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Stian Heggedal was an Anglican seminarian when he lived at the Lay Centre for his semester as a student in Rome in 2009. Today he is a priest of the Lutheran Church of Norway, ordained at Nidarosdomen, the Cathedral Church of Trondheim. Yet, he will have the faculties of an Anglican priest as well, and be able to serve in either church. His first pastoral assignment is with the Military Ordinariate of Norway, where he will begin as a chaplain lieutenant stationed near Lillehammer.
The ecumenical achievement that makes this possible is the Porvoo Communion, which was established by the signing of the Porvoo Common Statement, twenty years ago in the very same cathedral where Stian received his presbyteral ordination.
As early as 1938, work began towards a closer union between the established churches of northern Europe, which are variously Anglican or Lutheran. The church of Norway was one of the first handful of signatories in 1992, with the Church of Denmark being the latest to join, in 2010. It includes 14 member churches and some observers, consisting of the Anglican and Lutheran churches in the British Isles, Scandinavia, the Baltic states and the Iberian peninsula.
The churches are all episcopal in structure, rather than congregational or presbyterian, and most are established state churches. An ordained priest or pastor in one can serve in another, and in theory at least, it does not matter anymore which church you are ordained into. An Anglican seminarian can be ordained by a Lutheran bishop, and still be validly Anglican.
Yet in practice, it did not quite work that way. Stian had to officially join the Lutheran Church of Norway about two weeks before his ordination. Finance, personnel, and administration seem to delay what theology and sacramental practice have already allowed to happen!
As for the ordination itself, i am sorry to report that my camera died, which was only discovered at the end of the weekend. However, i will note that i was surprised at how small the attendance was. Family members and friends, and a few church officials, but for two ordinands, there were about 50 people present, including three of us who had studied with Stian in Rome – myself, Eveline from the Netherlands and Cosima from Germany. The presiding bishop of the Church of Norway was present, but served as neither the presider at Eucharist nor the principal minister of ordination. In fact, one ordinand offered the homily and the other offered the Eucharist.
On a personal note, i have to say that i liked Norway for the fact that it was the first time in my life i was up before the crack of dawn every day. Granted, dawn cracked at about 10:00am, and sunset was at 2:00pm, but still… It was a very good trip!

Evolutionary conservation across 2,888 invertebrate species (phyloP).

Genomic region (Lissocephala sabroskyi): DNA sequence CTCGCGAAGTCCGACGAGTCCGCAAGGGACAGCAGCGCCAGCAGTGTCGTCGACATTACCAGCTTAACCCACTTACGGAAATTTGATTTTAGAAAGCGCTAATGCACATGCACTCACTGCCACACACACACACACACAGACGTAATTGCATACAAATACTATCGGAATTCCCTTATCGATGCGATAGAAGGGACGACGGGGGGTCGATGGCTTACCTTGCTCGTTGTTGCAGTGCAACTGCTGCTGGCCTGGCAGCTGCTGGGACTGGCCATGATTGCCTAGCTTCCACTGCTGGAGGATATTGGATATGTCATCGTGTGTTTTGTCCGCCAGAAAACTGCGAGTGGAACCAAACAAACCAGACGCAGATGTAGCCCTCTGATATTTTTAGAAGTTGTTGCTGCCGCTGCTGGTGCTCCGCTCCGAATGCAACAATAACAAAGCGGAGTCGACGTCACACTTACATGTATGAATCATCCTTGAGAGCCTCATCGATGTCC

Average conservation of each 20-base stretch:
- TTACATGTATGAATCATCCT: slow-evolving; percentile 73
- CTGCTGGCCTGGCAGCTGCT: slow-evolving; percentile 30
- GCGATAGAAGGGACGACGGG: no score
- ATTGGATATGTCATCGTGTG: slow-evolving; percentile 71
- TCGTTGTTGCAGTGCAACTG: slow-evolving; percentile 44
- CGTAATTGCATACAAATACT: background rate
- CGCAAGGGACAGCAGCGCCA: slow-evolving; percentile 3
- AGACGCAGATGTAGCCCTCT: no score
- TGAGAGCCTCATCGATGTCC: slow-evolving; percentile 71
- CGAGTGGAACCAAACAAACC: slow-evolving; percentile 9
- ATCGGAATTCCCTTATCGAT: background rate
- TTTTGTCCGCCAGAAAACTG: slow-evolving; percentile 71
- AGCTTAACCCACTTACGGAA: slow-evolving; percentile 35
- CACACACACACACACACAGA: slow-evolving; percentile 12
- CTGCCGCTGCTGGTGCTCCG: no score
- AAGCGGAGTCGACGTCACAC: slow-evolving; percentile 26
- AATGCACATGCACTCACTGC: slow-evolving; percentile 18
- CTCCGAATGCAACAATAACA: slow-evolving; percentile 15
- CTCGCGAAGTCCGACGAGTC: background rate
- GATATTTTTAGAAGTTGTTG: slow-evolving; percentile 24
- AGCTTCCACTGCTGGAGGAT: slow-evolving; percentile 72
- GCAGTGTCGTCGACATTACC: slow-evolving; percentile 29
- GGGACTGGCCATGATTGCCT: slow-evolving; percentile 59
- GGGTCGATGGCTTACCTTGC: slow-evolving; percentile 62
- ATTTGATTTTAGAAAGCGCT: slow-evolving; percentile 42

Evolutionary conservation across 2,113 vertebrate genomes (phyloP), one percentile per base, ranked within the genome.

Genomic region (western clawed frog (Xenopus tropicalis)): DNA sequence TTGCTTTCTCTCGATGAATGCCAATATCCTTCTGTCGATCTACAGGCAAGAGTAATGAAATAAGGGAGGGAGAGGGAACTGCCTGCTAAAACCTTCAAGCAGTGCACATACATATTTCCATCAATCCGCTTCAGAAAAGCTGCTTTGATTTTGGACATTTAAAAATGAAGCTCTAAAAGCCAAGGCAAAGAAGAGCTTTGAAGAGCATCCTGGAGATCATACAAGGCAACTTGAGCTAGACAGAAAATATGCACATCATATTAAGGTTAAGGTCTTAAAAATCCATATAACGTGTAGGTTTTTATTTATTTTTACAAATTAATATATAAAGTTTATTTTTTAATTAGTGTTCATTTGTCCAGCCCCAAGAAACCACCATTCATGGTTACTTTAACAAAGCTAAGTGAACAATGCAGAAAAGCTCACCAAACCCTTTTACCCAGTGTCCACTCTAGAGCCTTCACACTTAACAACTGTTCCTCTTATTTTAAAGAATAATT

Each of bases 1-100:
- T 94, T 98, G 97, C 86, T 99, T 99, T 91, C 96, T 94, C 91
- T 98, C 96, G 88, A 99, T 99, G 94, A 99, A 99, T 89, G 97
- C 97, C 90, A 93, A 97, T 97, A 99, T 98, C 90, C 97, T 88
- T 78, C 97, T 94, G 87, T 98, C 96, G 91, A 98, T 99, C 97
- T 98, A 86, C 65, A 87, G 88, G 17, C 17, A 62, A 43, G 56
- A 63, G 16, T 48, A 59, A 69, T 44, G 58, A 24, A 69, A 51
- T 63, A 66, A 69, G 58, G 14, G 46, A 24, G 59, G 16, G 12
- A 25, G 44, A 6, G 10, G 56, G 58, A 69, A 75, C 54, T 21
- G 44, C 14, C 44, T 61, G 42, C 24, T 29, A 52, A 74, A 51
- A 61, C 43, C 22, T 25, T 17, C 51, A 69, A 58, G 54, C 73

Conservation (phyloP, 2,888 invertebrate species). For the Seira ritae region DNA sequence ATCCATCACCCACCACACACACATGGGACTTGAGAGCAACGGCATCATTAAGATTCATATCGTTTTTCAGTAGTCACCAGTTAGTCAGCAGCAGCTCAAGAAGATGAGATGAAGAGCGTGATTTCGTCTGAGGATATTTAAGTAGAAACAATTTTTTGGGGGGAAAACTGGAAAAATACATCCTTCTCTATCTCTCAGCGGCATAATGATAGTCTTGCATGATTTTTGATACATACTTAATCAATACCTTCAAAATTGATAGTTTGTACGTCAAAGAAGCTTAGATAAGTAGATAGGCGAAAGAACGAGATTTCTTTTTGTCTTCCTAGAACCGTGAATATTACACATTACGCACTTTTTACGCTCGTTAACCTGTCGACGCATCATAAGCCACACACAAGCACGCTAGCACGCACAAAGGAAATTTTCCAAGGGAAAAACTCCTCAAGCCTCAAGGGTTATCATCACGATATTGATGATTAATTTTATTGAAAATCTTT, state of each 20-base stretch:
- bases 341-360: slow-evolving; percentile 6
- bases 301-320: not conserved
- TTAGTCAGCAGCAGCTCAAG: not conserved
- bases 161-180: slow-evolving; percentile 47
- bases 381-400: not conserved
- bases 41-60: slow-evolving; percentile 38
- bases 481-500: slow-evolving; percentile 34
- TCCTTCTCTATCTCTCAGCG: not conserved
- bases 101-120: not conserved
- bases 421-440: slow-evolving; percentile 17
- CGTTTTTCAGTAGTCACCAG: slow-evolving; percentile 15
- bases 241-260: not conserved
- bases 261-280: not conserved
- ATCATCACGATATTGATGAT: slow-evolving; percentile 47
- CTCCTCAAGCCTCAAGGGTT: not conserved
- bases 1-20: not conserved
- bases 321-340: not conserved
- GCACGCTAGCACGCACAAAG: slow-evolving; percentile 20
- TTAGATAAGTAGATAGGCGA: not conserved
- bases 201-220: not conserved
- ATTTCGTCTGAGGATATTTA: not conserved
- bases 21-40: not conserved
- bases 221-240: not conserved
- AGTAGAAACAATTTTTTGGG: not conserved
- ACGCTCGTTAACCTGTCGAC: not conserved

In January, i was in Trondheim, Norway for the ordination of a friend of mine as a pastor in the (Lutheran) Church of Norway. More about that in another post, but here’s something about the Cathedral, which was for centuries the northernmost cathedral in the world.
Located at about the same latitude as Fairbanks, Alaska, the city that is now called Trondheim was founded as Nidaros by King Olaf I Tryggvason, in AD 997 – that would be the same King Olaf who received Leif Eriksson and introduced him to Chrstianity, just before the latter made his famous voyage to establish “Vinland” – modern-day Newfoundland, Canada.
The diocese was erected by St. Olav (King Olaf II Haraldsson) in about AD 1030 and elevated to metropolitan see in 1153 with suffragan sees in Norway, Iceland, Greenland, and the Kingdom of Mann and the Isles. The cathedral was constructed during the later part of the 11th century and the entirety of the 12th. In the mid-1530s the Church of Norway came under the influence of the Lutheran reformation, and, like the Church of England, broke communion with Rome, and became an established church. For four centuries there was no official Catholic presence there, until a mission was re-established in the 1930s; now the de-facto Catholic cathedral of the Territorial Prelature of Trondheim sits just across the road from Nidarosdomen, in a squat temporary building. (A capital campaign is underway to build a new Catholic church there.)
Nidaros Cathedral houses the remains of St. Olav, patron of Norway – though the exact whereabouts have been unknown since a 16th century iconoclasm. The only known relic of St. Olav is his arm, which is located in the (Catholic) Cathedral of Oslo.
Next to the Cathedral one can still find the archbishop’s palace, though there is no longer an archbishop. The (Lutheran) Bishop of Nidaros has his offices there, and hosted us for an intimate reception after the ordination. The presiding bishop of the Church of Norway also officially has some offices there, as Nidaros is the primatial see of Norway, though she spends most of her time in Oslo, the national capital.